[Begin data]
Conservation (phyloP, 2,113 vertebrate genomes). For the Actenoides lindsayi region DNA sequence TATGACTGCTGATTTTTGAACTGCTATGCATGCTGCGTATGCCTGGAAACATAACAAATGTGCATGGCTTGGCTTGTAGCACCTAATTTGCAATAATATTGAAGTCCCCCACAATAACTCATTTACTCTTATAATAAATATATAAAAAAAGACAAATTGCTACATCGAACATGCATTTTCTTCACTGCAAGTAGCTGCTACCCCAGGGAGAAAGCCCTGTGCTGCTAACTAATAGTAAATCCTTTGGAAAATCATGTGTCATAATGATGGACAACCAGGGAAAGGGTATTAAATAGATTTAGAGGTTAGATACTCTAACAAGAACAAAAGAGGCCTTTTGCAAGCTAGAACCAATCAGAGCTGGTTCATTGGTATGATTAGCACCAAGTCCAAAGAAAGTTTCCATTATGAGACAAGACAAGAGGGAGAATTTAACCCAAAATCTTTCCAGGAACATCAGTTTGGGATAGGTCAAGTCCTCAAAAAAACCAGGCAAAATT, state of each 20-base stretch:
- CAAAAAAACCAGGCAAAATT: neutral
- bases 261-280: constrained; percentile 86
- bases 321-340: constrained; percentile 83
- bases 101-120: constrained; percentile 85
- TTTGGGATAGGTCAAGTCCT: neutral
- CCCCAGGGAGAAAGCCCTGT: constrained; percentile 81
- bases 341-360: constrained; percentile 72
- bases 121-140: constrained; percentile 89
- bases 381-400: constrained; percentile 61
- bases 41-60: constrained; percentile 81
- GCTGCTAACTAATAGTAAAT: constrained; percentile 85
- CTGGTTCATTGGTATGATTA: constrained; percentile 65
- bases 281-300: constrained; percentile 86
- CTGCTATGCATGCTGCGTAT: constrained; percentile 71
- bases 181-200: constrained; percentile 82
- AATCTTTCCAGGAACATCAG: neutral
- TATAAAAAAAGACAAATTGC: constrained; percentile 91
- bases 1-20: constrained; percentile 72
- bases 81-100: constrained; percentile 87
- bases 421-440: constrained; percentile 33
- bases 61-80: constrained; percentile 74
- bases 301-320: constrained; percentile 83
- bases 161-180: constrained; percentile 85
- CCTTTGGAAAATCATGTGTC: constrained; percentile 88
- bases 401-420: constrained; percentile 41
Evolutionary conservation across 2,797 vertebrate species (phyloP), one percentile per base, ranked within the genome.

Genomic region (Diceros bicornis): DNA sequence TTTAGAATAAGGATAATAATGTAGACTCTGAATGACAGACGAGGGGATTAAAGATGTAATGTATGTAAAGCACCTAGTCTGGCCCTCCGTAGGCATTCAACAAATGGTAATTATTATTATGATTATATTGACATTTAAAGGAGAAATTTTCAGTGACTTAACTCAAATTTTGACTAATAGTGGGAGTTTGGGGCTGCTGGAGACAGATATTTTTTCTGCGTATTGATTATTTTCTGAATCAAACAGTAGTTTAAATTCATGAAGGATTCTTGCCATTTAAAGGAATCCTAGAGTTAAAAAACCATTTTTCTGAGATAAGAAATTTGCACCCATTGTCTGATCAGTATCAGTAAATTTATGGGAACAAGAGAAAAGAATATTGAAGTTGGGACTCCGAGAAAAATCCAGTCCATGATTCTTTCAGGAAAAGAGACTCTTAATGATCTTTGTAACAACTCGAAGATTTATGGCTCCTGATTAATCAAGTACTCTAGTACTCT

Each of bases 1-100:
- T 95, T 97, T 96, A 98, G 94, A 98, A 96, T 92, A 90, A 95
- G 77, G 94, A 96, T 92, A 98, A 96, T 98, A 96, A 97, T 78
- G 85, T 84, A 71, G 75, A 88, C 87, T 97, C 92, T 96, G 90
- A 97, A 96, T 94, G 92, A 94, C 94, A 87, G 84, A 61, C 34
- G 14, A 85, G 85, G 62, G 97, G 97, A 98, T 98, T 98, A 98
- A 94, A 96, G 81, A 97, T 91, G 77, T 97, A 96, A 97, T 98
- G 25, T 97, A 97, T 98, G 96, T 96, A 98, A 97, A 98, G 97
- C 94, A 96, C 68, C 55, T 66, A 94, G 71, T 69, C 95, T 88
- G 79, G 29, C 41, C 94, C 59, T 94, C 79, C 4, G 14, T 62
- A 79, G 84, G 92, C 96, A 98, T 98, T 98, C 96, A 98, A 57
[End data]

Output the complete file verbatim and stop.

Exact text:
Conservation (phyloP, 2,113 vertebrate genomes). For the Actenoides lindsayi region DNA sequence TATGACTGCTGATTTTTGAACTGCTATGCATGCTGCGTATGCCTGGAAACATAACAAATGTGCATGGCTTGGCTTGTAGCACCTAATTTGCAATAATATTGAAGTCCCCCACAATAACTCATTTACTCTTATAATAAATATATAAAAAAAGACAAATTGCTACATCGAACATGCATTTTCTTCACTGCAAGTAGCTGCTACCCCAGGGAGAAAGCCCTGTGCTGCTAACTAATAGTAAATCCTTTGGAAAATCATGTGTCATAATGATGGACAACCAGGGAAAGGGTATTAAATAGATTTAGAGGTTAGATACTCTAACAAGAACAAAAGAGGCCTTTTGCAAGCTAGAACCAATCAGAGCTGGTTCATTGGTATGATTAGCACCAAGTCCAAAGAAAGTTTCCATTATGAGACAAGACAAGAGGGAGAATTTAACCCAAAATCTTTCCAGGAACATCAGTTTGGGATAGGTCAAGTCCTCAAAAAAACCAGGCAAAATT, state of each 20-base stretch:
- CAAAAAAACCAGGCAAAATT: neutral
- bases 261-280: constrained; percentile 86
- bases 321-340: constrained; percentile 83
- bases 101-120: constrained; percentile 85
- TTTGGGATAGGTCAAGTCCT: neutral
- CCCCAGGGAGAAAGCCCTGT: constrained; percentile 81
- bases 341-360: constrained; percentile 72
- bases 121-140: constrained; percentile 89
- bases 381-400: constrained; percentile 61
- bases 41-60: constrained; percentile 81
- GCTGCTAACTAATAGTAAAT: constrained; percentile 85
- CTGGTTCATTGGTATGATTA: constrained; percentile 65
- bases 281-300: constrained; percentile 86
- CTGCTATGCATGCTGCGTAT: constrained; percentile 71
- bases 181-200: constrained; percentile 82
- AATCTTTCCAGGAACATCAG: neutral
- TATAAAAAAAGACAAATTGC: constrained; percentile 91
- bases 1-20: constrained; percentile 72
- bases 81-100: constrained; percentile 87
- bases 421-440: constrained; percentile 33
- bases 61-80: constrained; percentile 74
- bases 301-320: constrained; percentile 83
- bases 161-180: constrained; percentile 85
- CCTTTGGAAAATCATGTGTC: constrained; percentile 88
- bases 401-420: constrained; percentile 41
Evolutionary conservation across 2,797 vertebrate species (phyloP), one percentile per base, ranked within the genome.

Genomic region (Diceros bicornis): DNA sequence TTTAGAATAAGGATAATAATGTAGACTCTGAATGACAGACGAGGGGATTAAAGATGTAATGTATGTAAAGCACCTAGTCTGGCCCTCCGTAGGCATTCAACAAATGGTAATTATTATTATGATTATATTGACATTTAAAGGAGAAATTTTCAGTGACTTAACTCAAATTTTGACTAATAGTGGGAGTTTGGGGCTGCTGGAGACAGATATTTTTTCTGCGTATTGATTATTTTCTGAATCAAACAGTAGTTTAAATTCATGAAGGATTCTTGCCATTTAAAGGAATCCTAGAGTTAAAAAACCATTTTTCTGAGATAAGAAATTTGCACCCATTGTCTGATCAGTATCAGTAAATTTATGGGAACAAGAGAAAAGAATATTGAAGTTGGGACTCCGAGAAAAATCCAGTCCATGATTCTTTCAGGAAAAGAGACTCTTAATGATCTTTGTAACAACTCGAAGATTTATGGCTCCTGATTAATCAAGTACTCTAGTACTCT

Each of bases 1-100:
- T 95, T 97, T 96, A 98, G 94, A 98, A 96, T 92, A 90, A 95
- G 77, G 94, A 96, T 92, A 98, A 96, T 98, A 96, A 97, T 78
- G 85, T 84, A 71, G 75, A 88, C 87, T 97, C 92, T 96, G 90
- A 97, A 96, T 94, G 92, A 94, C 94, A 87, G 84, A 61, C 34
- G 14, A 85, G 85, G 62, G 97, G 97, A 98, T 98, T 98, A 98
- A 94, A 96, G 81, A 97, T 91, G 77, T 97, A 96, A 97, T 98
- G 25, T 97, A 97, T 98, G 96, T 96, A 98, A 97, A 98, G 97
- C 94, A 96, C 68, C 55, T 66, A 94, G 71, T 69, C 95, T 88
- G 79, G 29, C 41, C 94, C 59, T 94, C 79, C 4, G 14, T 62
- A 79, G 84, G 92, C 96, A 98, T 98, T 98, C 96, A 98, A 57